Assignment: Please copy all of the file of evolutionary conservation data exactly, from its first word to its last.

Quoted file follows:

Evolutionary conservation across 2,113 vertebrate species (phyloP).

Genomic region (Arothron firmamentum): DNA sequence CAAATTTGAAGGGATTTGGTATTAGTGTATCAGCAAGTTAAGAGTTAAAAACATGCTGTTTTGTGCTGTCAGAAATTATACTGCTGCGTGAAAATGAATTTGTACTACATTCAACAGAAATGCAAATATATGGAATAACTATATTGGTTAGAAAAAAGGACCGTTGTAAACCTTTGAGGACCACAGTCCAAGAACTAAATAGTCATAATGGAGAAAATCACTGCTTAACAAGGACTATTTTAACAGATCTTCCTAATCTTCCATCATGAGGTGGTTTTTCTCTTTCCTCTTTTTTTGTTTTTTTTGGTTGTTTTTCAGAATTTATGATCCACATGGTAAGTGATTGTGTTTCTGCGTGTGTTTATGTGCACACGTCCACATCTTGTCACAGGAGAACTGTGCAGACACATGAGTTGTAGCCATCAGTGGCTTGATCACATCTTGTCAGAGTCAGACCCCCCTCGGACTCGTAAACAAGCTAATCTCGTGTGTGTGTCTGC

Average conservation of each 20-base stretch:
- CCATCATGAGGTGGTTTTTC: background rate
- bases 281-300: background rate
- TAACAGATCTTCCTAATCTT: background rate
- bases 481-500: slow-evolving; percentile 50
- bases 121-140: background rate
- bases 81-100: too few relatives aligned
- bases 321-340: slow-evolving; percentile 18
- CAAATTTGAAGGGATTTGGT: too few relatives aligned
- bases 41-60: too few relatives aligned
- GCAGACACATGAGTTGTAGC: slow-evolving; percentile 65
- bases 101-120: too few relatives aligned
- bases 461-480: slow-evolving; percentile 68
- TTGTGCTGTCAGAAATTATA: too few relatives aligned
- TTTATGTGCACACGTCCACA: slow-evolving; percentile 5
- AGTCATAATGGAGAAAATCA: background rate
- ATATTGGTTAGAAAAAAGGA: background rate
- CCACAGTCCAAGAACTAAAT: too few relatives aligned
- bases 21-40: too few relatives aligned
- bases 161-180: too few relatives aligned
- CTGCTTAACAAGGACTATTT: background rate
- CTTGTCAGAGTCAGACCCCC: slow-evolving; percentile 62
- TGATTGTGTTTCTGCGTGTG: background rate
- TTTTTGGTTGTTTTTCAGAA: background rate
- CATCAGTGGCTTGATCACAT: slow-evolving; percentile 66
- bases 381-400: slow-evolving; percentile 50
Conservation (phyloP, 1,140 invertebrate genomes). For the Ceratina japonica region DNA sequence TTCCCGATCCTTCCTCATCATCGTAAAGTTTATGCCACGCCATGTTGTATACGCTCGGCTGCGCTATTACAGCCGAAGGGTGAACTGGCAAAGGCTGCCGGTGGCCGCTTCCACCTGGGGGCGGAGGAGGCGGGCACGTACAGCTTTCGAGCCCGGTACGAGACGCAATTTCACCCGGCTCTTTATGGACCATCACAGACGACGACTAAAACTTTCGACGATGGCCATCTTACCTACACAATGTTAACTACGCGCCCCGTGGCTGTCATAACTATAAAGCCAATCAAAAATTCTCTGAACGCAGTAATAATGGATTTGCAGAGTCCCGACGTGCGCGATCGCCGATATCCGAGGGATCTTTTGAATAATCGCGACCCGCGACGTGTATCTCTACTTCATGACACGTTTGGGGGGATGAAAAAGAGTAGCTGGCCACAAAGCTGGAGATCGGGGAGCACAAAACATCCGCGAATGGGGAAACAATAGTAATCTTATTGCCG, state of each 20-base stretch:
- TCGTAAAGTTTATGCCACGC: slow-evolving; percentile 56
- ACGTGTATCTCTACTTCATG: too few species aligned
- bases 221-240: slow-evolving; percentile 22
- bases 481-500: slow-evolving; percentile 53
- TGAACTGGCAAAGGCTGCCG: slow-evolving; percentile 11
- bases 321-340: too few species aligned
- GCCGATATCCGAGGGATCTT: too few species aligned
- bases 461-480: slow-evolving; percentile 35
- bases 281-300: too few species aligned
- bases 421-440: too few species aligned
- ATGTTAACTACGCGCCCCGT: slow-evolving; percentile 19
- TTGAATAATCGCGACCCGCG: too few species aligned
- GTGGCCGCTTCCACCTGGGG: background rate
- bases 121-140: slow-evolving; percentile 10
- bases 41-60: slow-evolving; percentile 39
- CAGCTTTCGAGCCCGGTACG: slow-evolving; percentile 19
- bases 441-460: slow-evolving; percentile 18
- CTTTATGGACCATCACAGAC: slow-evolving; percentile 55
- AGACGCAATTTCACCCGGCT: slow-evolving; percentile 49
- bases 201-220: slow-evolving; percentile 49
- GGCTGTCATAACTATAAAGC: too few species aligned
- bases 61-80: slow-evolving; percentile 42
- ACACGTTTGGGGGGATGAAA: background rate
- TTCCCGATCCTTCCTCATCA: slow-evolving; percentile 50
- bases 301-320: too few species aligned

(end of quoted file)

Evolutionary conservation across 2,113 vertebrate species (phyloP).

Genomic region (Arothron firmamentum): DNA sequence CAAATTTGAAGGGATTTGGTATTAGTGTATCAGCAAGTTAAGAGTTAAAAACATGCTGTTTTGTGCTGTCAGAAATTATACTGCTGCGTGAAAATGAATTTGTACTACATTCAACAGAAATGCAAATATATGGAATAACTATATTGGTTAGAAAAAAGGACCGTTGTAAACCTTTGAGGACCACAGTCCAAGAACTAAATAGTCATAATGGAGAAAATCACTGCTTAACAAGGACTATTTTAACAGATCTTCCTAATCTTCCATCATGAGGTGGTTTTTCTCTTTCCTCTTTTTTTGTTTTTTTTGGTTGTTTTTCAGAATTTATGATCCACATGGTAAGTGATTGTGTTTCTGCGTGTGTTTATGTGCACACGTCCACATCTTGTCACAGGAGAACTGTGCAGACACATGAGTTGTAGCCATCAGTGGCTTGATCACATCTTGTCAGAGTCAGACCCCCCTCGGACTCGTAAACAAGCTAATCTCGTGTGTGTGTCTGC

Average conservation of each 20-base stretch:
- CCATCATGAGGTGGTTTTTC: background rate
- bases 281-300: background rate
- TAACAGATCTTCCTAATCTT: background rate
- bases 481-500: slow-evolving; percentile 50
- bases 121-140: background rate
- bases 81-100: too few relatives aligned
- bases 321-340: slow-evolving; percentile 18
- CAAATTTGAAGGGATTTGGT: too few relatives aligned
- bases 41-60: too few relatives aligned
- GCAGACACATGAGTTGTAGC: slow-evolving; percentile 65
- bases 101-120: too few relatives aligned
- bases 461-480: slow-evolving; percentile 68
- TTGTGCTGTCAGAAATTATA: too few relatives aligned
- TTTATGTGCACACGTCCACA: slow-evolving; percentile 5
- AGTCATAATGGAGAAAATCA: background rate
- ATATTGGTTAGAAAAAAGGA: background rate
- CCACAGTCCAAGAACTAAAT: too few relatives aligned
- bases 21-40: too few relatives aligned
- bases 161-180: too few relatives aligned
- CTGCTTAACAAGGACTATTT: background rate
- CTTGTCAGAGTCAGACCCCC: slow-evolving; percentile 62
- TGATTGTGTTTCTGCGTGTG: background rate
- TTTTTGGTTGTTTTTCAGAA: background rate
- CATCAGTGGCTTGATCACAT: slow-evolving; percentile 66
- bases 381-400: slow-evolving; percentile 50
Conservation (phyloP, 1,140 invertebrate genomes). For the Ceratina japonica region DNA sequence TTCCCGATCCTTCCTCATCATCGTAAAGTTTATGCCACGCCATGTTGTATACGCTCGGCTGCGCTATTACAGCCGAAGGGTGAACTGGCAAAGGCTGCCGGTGGCCGCTTCCACCTGGGGGCGGAGGAGGCGGGCACGTACAGCTTTCGAGCCCGGTACGAGACGCAATTTCACCCGGCTCTTTATGGACCATCACAGACGACGACTAAAACTTTCGACGATGGCCATCTTACCTACACAATGTTAACTACGCGCCCCGTGGCTGTCATAACTATAAAGCCAATCAAAAATTCTCTGAACGCAGTAATAATGGATTTGCAGAGTCCCGACGTGCGCGATCGCCGATATCCGAGGGATCTTTTGAATAATCGCGACCCGCGACGTGTATCTCTACTTCATGACACGTTTGGGGGGATGAAAAAGAGTAGCTGGCCACAAAGCTGGAGATCGGGGAGCACAAAACATCCGCGAATGGGGAAACAATAGTAATCTTATTGCCG, state of each 20-base stretch:
- TCGTAAAGTTTATGCCACGC: slow-evolving; percentile 56
- ACGTGTATCTCTACTTCATG: too few species aligned
- bases 221-240: slow-evolving; percentile 22
- bases 481-500: slow-evolving; percentile 53
- TGAACTGGCAAAGGCTGCCG: slow-evolving; percentile 11
- bases 321-340: too few species aligned
- GCCGATATCCGAGGGATCTT: too few species aligned
- bases 461-480: slow-evolving; percentile 35
- bases 281-300: too few species aligned
- bases 421-440: too few species aligned
- ATGTTAACTACGCGCCCCGT: slow-evolving; percentile 19
- TTGAATAATCGCGACCCGCG: too few species aligned
- GTGGCCGCTTCCACCTGGGG: background rate
- bases 121-140: slow-evolving; percentile 10
- bases 41-60: slow-evolving; percentile 39
- CAGCTTTCGAGCCCGGTACG: slow-evolving; percentile 19
- bases 441-460: slow-evolving; percentile 18
- CTTTATGGACCATCACAGAC: slow-evolving; percentile 55
- AGACGCAATTTCACCCGGCT: slow-evolving; percentile 49
- bases 201-220: slow-evolving; percentile 49
- GGCTGTCATAACTATAAAGC: too few species aligned
- bases 61-80: slow-evolving; percentile 42
- ACACGTTTGGGGGGATGAAA: background rate
- TTCCCGATCCTTCCTCATCA: slow-evolving; percentile 50
- bases 301-320: too few species aligned